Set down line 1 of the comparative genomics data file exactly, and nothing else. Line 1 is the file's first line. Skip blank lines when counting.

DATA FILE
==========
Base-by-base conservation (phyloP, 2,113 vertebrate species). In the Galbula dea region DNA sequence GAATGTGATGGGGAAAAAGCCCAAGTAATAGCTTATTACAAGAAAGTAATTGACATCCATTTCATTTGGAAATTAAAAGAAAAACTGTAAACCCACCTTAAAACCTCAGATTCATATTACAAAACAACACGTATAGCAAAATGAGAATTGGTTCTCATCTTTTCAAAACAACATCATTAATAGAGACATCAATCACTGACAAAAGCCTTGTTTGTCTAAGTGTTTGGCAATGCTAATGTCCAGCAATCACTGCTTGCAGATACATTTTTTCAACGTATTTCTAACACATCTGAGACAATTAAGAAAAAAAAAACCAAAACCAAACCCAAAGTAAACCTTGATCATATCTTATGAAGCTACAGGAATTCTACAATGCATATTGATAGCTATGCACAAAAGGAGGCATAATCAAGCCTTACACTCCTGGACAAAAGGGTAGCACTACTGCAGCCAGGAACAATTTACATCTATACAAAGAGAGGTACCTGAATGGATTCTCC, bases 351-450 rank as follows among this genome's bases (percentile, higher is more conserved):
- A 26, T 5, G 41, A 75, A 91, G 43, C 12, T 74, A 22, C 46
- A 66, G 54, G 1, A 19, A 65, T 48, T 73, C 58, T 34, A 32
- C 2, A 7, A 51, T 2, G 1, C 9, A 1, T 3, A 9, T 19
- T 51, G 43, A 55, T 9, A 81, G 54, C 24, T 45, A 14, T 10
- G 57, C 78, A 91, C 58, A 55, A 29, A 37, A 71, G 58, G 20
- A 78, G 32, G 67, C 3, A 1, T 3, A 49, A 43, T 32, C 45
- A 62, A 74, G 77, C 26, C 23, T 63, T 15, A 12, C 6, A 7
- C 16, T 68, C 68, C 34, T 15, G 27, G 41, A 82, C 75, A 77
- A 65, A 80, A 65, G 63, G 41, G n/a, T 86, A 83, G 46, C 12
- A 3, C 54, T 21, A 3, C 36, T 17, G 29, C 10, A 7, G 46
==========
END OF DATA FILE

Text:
Base-by-base conservation (phyloP, 2,113 vertebrate species). In the Galbula dea region DNA sequence GAATGTGATGGGGAAAAAGCCCAAGTAATAGCTTATTACAAGAAAGTAATTGACATCCATTTCATTTGGAAATTAAAAGAAAAACTGTAAACCCACCTTAAAACCTCAGATTCATATTACAAAACAACACGTATAGCAAAATGAGAATTGGTTCTCATCTTTTCAAAACAACATCATTAATAGAGACATCAATCACTGACAAAAGCCTTGTTTGTCTAAGTGTTTGGCAATGCTAATGTCCAGCAATCACTGCTTGCAGATACATTTTTTCAACGTATTTCTAACACATCTGAGACAATTAAGAAAAAAAAAACCAAAACCAAACCCAAAGTAAACCTTGATCATATCTTATGAAGCTACAGGAATTCTACAATGCATATTGATAGCTATGCACAAAAGGAGGCATAATCAAGCCTTACACTCCTGGACAAAAGGGTAGCACTACTGCAGCCAGGAACAATTTACATCTATACAAAGAGAGGTACCTGAATGGATTCTCC, bases 351-450 rank as follows among this genome's bases (percentile, higher is more conserved):